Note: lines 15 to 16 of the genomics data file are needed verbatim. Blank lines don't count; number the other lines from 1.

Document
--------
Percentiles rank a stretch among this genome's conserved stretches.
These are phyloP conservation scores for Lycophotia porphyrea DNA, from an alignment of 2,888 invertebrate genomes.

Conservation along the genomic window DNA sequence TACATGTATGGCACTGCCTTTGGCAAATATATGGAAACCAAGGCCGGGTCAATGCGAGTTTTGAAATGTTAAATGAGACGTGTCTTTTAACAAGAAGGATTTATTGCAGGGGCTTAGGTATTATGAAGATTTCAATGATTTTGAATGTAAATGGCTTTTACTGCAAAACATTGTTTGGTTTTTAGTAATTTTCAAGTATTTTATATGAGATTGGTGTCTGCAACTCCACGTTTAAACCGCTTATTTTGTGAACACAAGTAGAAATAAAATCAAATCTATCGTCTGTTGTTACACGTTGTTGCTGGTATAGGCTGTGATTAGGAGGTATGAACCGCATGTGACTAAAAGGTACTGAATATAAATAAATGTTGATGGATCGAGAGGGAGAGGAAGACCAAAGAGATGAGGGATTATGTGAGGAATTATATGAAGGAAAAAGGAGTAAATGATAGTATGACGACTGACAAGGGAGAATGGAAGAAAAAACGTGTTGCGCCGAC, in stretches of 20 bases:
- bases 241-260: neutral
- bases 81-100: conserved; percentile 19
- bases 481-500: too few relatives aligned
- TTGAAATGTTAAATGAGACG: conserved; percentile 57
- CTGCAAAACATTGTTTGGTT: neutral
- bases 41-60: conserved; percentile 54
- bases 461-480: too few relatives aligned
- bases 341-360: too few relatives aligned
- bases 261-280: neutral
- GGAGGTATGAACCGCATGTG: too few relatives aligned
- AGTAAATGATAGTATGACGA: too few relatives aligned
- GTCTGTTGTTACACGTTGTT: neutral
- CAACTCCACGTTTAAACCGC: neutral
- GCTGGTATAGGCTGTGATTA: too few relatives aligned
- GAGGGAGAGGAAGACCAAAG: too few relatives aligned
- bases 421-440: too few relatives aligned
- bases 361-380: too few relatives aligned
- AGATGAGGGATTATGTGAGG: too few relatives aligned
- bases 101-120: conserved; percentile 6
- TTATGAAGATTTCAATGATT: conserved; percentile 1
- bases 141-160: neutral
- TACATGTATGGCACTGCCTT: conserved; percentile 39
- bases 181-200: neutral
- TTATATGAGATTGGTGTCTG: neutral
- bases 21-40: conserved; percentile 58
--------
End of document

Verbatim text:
- GTCTGTTGTTACACGTTGTT: neutral
- CAACTCCACGTTTAAACCGC: neutral